Can the Bruins make a deep run this year?
This is actually a pretty good place to stop and explore the question. Schedule-wise, the B’s are pretty much equidistant between the trade deadline and the end of the regular season (they’ve played 12 of their 22 post-deadline games). This is the point of the season where the new guys have had enough time to at least make an impression, while the team has played enough games to show whether or not it’s legitimate.
At this time last season, it was hard to tell. After all, the Chris Kelly trade wasn’t looking too great for the Bruins (he had two points, both assists, through 14 games for Boston by March 23), and the team was in a slide of its own (2-3-3 over the previous eight games). The Bruins looked like they could make a deep run thanks to their superior goaltending, but they’d had superior goaltending in the previous two seasons. As is often the case, Boston fans needed to see it to believe it when it came to the Bruins actually getting past the second round.
Last year, they did see it. They saw what it takes to win a championship, and it’s a lengthy list that includes elite goaltending, a shutdown defensive pairing, offensive depth, some grit, a coach who handled his lineup and scratches impeccably. Last but certainly not least, it took luck. The Bruins needed a big save from Michael Ryder, and they needed Carey Price to misplay the puck. They needed Roberto Luongo to melt down in the middle of the Stanley Cup finals.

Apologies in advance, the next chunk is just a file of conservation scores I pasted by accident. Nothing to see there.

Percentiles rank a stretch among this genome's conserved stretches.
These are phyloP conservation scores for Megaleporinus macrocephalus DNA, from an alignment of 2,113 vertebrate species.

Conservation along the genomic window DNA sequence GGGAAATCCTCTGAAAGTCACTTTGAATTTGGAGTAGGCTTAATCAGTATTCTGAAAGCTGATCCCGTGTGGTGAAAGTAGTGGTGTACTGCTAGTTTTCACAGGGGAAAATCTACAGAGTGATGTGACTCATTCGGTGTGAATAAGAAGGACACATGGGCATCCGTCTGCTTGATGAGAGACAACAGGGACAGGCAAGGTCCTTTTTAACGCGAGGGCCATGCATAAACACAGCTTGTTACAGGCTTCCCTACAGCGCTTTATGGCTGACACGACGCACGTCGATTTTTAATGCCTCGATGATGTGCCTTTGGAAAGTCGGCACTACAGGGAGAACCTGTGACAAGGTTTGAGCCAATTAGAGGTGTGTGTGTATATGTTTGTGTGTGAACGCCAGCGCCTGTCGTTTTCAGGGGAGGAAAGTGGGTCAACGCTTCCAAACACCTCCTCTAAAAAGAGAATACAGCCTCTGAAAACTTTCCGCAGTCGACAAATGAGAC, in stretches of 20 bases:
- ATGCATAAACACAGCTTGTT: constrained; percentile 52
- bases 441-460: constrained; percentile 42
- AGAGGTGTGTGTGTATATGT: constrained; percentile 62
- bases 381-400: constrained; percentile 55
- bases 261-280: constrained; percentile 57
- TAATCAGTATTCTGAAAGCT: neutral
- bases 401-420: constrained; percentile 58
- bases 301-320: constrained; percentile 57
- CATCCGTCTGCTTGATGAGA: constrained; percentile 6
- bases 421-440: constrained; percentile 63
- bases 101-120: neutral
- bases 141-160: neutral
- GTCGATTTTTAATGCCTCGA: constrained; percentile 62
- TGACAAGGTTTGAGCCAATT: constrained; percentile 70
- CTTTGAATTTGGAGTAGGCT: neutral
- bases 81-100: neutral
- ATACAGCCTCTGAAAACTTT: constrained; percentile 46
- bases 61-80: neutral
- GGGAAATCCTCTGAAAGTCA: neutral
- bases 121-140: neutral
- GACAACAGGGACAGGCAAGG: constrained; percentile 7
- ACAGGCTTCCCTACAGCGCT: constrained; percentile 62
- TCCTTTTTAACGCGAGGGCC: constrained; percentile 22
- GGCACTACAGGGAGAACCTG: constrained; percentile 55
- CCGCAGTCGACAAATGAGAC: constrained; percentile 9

Obviously, you can’t measure at this point how good a team’s postseason luck will be. Without sounding like a bad commercial for the NHL, that’s why playoff hockey is better than any other sport’s postseason.
What you can measure is the rest of the picture. The Bruins have the same coach and most of the same roster. They have some injury concerns, but their biggest problem is with consistency. Thursday’s loss to the Sharks dropped them to 18-19-2 since Dec. 31, an extended stretch of mediocrity that followed a dominant showing in November and December. Their play has been better of late, but their inability to string positive performances together is why they are still in a battle for the Northeast Division with the Senators.